The Cayman Islands, located south of Cuba in the western
Caribbean Sea, have long been a haven for scuba divers and those seeking
an escape from their hectic everyday lives.
The three islands
that make up the country are Grand Cayman (the largest of the three
islands and home to the country's capital, George Town) Cayman Brac and
Little Cayman, the latter two commonly referred to as the Sister
Although small, the Cayman Islands offer a wealth of
attractions for visitors that go far beyond its beautiful white sand
beaches and crystal clear waters. Of course, if that is what you need,
you will certainly not be disappointed and for many cruise ship
visitors, a chance to spend a day on one of Grand Cayman's world famous
beaches is a highlight of their trip.
A popular tourist
destination Seven Mile Beach. It is a beautiful stretch of white sand
that lines the west coast of grand Cayman. The usually calm and
beautifully clear water is ideal for swimming and snorkeling and also
very safe. Although the busiest stretch of beach on the island, even on
the busiest days it is easy to find a quiet and uncrowded spot where you
can feel completely at peace.
Seven Mile Beach is really "the
Strip" on grand Cayman, housing all the major hotels and numerous
condominium developments as well as many of the main shopping plazas,
restaurants and bars. The area really has everything one could need but
for those whose idea of a Caribbean Island is a little less modern and
simply idyllic, heading east away from George Town will take you to a
much less developed and far quieter environment, so different that you
could almost believe you've gone to another island entirely.
those who love to shop however, George Town and Seven Mile Beach are
really where it all happens. Look out for the free local magazines that
can be found outside many stores and places of business and in most
hotel lobbies - these will give you some great ideas on what to do,
where to eat, etc. They will also invariably help you locate things such
as art galleries and other cultural hot spots.
(For more about Caribbean art please see our resource box at the foot of this article)
course, for those wanting to really get away from it all, the sister
islands do offer a far more relaxed pace of life, and Little Cayman,
with a population of only around 250 souls is the ultimate island
paradise. Both islands can be reached via a short flight from Grand
Cayman's airport that operate several times a day. If you are not
interested in the glitz and glamor of Grand Cayman's jet set, both
sister islands offer a very peaceful getaway.
Visitors to Grand
Cayman invariably add a trip to the famous Stingray City and Sand Bar to
their "to do list" Located in the North Sound the clear shallow waters
are normally thronged with friendly stingrays. Boat tours take
snorkelers and divers to swim with and feed the stingrays, and the rays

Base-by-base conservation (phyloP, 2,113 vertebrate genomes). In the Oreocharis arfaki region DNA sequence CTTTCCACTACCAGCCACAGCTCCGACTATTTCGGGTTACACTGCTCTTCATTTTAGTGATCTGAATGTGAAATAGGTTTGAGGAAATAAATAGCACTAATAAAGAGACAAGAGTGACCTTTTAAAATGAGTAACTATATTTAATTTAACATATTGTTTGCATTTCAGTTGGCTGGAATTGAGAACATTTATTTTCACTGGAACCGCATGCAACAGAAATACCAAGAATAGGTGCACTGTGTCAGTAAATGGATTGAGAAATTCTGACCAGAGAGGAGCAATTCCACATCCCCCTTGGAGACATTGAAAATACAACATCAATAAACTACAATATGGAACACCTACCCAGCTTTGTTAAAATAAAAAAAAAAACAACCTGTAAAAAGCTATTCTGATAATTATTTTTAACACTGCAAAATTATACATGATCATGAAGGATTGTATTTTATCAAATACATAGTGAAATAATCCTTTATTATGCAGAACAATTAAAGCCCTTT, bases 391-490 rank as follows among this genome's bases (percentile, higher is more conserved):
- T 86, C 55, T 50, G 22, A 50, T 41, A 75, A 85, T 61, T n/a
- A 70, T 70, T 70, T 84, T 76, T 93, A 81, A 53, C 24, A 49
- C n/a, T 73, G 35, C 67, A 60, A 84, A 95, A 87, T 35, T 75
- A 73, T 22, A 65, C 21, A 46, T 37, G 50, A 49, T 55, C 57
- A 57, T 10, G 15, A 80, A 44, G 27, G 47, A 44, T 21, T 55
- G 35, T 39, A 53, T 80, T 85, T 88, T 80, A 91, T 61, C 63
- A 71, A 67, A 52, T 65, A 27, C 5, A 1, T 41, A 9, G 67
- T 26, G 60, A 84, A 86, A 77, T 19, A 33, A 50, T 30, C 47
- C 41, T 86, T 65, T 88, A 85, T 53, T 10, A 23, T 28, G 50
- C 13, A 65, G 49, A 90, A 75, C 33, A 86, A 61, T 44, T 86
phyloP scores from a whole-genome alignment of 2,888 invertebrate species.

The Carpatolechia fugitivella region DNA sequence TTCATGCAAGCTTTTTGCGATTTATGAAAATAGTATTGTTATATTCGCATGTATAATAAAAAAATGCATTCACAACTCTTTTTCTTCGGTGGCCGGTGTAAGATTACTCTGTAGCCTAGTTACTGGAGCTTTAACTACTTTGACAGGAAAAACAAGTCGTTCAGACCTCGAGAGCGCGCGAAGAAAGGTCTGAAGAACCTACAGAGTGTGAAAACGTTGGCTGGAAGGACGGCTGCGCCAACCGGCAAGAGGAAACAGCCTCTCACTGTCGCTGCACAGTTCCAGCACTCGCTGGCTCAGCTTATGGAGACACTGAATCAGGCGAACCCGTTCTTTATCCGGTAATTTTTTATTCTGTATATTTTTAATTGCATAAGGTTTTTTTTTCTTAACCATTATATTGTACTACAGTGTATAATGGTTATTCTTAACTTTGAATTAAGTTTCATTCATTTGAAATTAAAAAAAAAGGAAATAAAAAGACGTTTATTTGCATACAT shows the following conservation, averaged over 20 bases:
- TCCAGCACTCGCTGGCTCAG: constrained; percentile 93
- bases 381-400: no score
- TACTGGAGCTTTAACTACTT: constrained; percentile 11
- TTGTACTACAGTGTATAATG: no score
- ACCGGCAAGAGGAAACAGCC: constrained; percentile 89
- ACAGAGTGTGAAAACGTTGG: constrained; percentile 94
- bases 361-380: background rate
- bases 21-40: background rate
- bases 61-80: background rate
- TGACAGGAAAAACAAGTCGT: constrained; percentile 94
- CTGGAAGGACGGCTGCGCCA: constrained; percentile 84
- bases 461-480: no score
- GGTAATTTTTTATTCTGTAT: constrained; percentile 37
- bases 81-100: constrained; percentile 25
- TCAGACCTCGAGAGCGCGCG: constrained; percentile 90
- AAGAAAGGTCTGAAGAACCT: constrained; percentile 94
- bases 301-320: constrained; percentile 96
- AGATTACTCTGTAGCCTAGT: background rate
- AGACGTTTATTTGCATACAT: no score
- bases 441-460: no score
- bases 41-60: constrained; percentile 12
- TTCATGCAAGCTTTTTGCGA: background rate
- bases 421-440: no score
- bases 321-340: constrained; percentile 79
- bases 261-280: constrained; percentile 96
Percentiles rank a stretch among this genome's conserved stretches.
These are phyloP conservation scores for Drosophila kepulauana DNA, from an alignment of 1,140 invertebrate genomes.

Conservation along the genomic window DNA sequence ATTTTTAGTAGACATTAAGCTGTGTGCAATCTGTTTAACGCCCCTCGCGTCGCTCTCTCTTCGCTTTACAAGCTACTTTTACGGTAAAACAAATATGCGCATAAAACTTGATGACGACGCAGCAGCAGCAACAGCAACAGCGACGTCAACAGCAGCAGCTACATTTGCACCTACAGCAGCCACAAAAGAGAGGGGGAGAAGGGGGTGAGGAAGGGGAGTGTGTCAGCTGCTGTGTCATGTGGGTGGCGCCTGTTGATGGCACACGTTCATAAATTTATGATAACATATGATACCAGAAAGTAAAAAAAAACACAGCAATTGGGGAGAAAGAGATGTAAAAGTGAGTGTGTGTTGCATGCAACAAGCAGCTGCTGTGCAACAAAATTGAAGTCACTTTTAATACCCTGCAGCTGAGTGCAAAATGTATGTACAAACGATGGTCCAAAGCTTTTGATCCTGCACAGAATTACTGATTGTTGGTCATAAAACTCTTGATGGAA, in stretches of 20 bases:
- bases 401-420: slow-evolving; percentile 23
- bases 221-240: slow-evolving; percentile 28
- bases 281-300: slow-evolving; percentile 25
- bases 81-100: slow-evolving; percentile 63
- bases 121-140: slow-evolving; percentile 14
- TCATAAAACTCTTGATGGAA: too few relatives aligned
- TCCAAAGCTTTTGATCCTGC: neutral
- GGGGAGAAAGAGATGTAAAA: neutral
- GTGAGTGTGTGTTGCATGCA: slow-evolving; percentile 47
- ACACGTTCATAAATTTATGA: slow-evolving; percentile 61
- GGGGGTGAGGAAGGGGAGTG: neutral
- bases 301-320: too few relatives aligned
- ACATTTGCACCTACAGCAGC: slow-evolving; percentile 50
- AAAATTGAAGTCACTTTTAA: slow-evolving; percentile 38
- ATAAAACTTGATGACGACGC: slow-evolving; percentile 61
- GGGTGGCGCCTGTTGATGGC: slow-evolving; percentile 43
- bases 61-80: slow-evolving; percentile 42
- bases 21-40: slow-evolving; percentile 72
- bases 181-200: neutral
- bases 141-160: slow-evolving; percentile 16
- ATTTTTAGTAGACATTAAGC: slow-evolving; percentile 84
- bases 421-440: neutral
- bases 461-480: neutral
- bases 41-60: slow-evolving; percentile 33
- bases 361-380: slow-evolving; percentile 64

themselves have become so used to this human contact that they can be
touched and held - certain guidelines do apply. It really is a great
chance to do something very unique and remains an unforgettable
experience for many people.
At the north western end of the island
in the district of West Bay you can find the famous Cayman Turtle Farm.
Its name has changed a few times over the years, most recently
Boatswains Beach although this is set to change again in the near
future. A visit to the Turtle Farm is a great family activity where
visitors can see and learn about the creatures and their importance to
the islanders over the course of Cayman;s history. Wildlife lovers will
enjoy the opportunity to hold a beautiful turtle for a memorable photo
of their visit. The Cayman Islands were originally named Las Tortugas by
Columbus when he first discovered the islands as there were literally
so many turtles.
Nowadays, their numbers are much smaller and the
Turtle Farm acts as both a conservation project, releasing many turtles
into the wild each year, and also as a farm to supply turtle meat in a
sustainable manner. Turtle is a staple of the traditional Caymanian diet
and is still enjoyed by many people today.
Getting around the
islands is best done in a rental car or scooter. Although only small,
getting to and from different areas of the island it can be difficult
without your own transport. Buses cover the major areas and are
relatively cheap, and local taxis will take you anywhere, but at a
price, and it is wise to find out the cost beforehand.
places to see include Pedro St. James Castle on the south coast in the
district of Savannah and considered the birthplace of democracy in the
islands. Now a historic site it is a pleasant and interesting place to
visit and to enjoy the peace of its luxuriant tropical gardens and the
wonderful ocean breeze coming off the Caribbean.
Elizabeth Botanic Park is another favorite place for visitors and is
home to a number of rare native Blue Iguanas and some of the worlds
rarest orchids. You will also see a variety of bird life including the
national bird of the Cayman Islands, the Cayman Parrot. The well marked
mile long trail offers a wealth of photo opportunities and the gardens
look their best in late May and early June.
For those who are
staying over on Grand Cayman, a trip out to east End and then on to North side and the famous Rum Point and Cayman Kai areas are a must do
and you will discover a Grand Cayman much closer to the one of days gone
by. Private beaches, delicious local food, local characters, and a pace
of life that will wash away all your worries.
Views expressed in the article are those of the author and are not necessarily the opinions of CaribbeanChoice, its staff or members.